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IFA SAC Project Chairman and Connacht Vice President Padraic Divilly has called for a wide ranging package for turf cutters this year on 31 SAC raised bogs.  The rights of bog owners must be protected and a new Government must address this serious issue.

Mr. Divilly has set out a number of options which must be taken on board by a new Government.  These include;
– Farmers and landowners must be allowed to continue to cut turf on SAC bogs for domestic purposes,
– Relocation, where agreeable,  to other bogs in the locality with compensation,
– A 100% grant for the installation of alternative domestic heating systems and on going annual payments for heating,
– And the purchase of bogs by the NPWS at a realistic price where landowners wish to sell.

Mr. Divilly said the €1,000 package which was available to some landowners who did not cut in 2010, must be doubled for 2011 and extended for a period of the turf cutting potential of the bog with a minimum of 30 years.

The IFA SAC Project Chairman also said that contractors who lose business as a result of unavailability of bogs to cut in the future must also be eligible for the compensation package.
Concluding, Mr. Divilly said that in the upcoming General Election, IFA will be making a major issue of the proposed NPWS turf cutting restrictions in the areas affected and he called on farmers to raise their serious concerns that the restrictions will have with the candidates in the election campaign.

Contact:
Niall Madigan  (01) 450 1931/ 086 822 8635
Morag Devins  (01) 426 0344/ 086 263 3940

Addressing the AGM of the Irish Farmers Association in Dublin today (Tues), IFA President John Bryan set out the key challenges facing the sector in the year ahead. “As we start 2011, we are only weeks away from a Spring General Election. Protection of vital farm schemes and retention of essential farm taxation reliefs to facilitate growth will be key elements of IFA’s election manifesto.”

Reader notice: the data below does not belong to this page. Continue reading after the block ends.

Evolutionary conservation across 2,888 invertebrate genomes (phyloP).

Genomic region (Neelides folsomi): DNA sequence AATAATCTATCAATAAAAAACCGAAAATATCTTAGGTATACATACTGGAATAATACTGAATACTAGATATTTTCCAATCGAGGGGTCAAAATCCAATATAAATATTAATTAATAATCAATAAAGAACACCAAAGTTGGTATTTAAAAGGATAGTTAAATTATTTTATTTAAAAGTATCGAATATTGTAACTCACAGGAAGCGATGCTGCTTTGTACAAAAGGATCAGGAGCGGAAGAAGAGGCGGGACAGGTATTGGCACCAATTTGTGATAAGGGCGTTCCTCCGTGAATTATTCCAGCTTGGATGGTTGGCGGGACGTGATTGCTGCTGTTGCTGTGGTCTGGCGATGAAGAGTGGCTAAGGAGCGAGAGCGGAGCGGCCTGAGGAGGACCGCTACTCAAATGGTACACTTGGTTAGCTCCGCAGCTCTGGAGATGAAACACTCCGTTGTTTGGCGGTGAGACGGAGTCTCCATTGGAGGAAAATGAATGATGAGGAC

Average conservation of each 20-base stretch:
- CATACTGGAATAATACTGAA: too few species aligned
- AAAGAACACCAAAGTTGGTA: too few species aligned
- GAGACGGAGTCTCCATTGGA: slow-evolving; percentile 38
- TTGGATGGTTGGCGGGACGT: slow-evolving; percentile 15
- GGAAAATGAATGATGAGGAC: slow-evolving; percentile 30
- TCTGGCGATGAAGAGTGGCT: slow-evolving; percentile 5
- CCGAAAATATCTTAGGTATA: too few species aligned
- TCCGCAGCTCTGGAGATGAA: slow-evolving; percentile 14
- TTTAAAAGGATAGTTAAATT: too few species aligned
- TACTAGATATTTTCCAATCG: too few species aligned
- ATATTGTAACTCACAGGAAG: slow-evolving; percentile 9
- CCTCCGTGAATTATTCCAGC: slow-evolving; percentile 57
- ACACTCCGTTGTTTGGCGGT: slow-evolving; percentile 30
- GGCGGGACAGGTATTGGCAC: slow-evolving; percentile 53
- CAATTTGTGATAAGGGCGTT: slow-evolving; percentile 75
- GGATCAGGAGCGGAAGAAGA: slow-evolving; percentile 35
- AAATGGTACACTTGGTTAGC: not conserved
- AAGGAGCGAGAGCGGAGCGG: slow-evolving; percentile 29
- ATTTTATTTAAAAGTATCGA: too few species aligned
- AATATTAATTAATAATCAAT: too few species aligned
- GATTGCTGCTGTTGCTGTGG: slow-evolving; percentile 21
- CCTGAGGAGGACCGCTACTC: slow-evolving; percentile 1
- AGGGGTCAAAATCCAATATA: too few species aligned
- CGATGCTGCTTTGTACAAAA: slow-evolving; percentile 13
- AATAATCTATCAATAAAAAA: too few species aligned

Mr Bryan said since taking over as IFA President, he has relentlessly promoted the importance of the sector to the economy in supporting exports and jobs. However, he warned that the future of the agri-food sector and the future of our economy cannot be jeopardised by the irrational ideology of the Greens in relation to the Climate Change issue, in the dying days of this Government.

He said, “Food Harvest 2020 sets out ambitious but achievable targets for the agriculture sector over the next decade. Ireland has the potential to increase farmgate output by €1.5 billion, with an increase in exports to €12 billion. The growth achieved in 2010 alone shows that these targets can be reached.”

John Bryan said, “the Climate Change Bill threatens to block progress and prevent Irish farming from realising our potential to help meet the rising global demand for food. And we can do it with one of the most sustainable models of food production in the world. I am calling on all Senators and TDs to put jobs, exports and economic recovery first, and to reject this Bill, until the legitimate concerns of our agri-food sector are dealt with.”

He said, “There are real threats to Irish agriculture in the ongoing CAP negotiations, with strong demands for the redistribution of funds to Eastern Europe, and for the ‘greening’ of the CAP, whereby resources would be redirected from food production towards environmental supports.”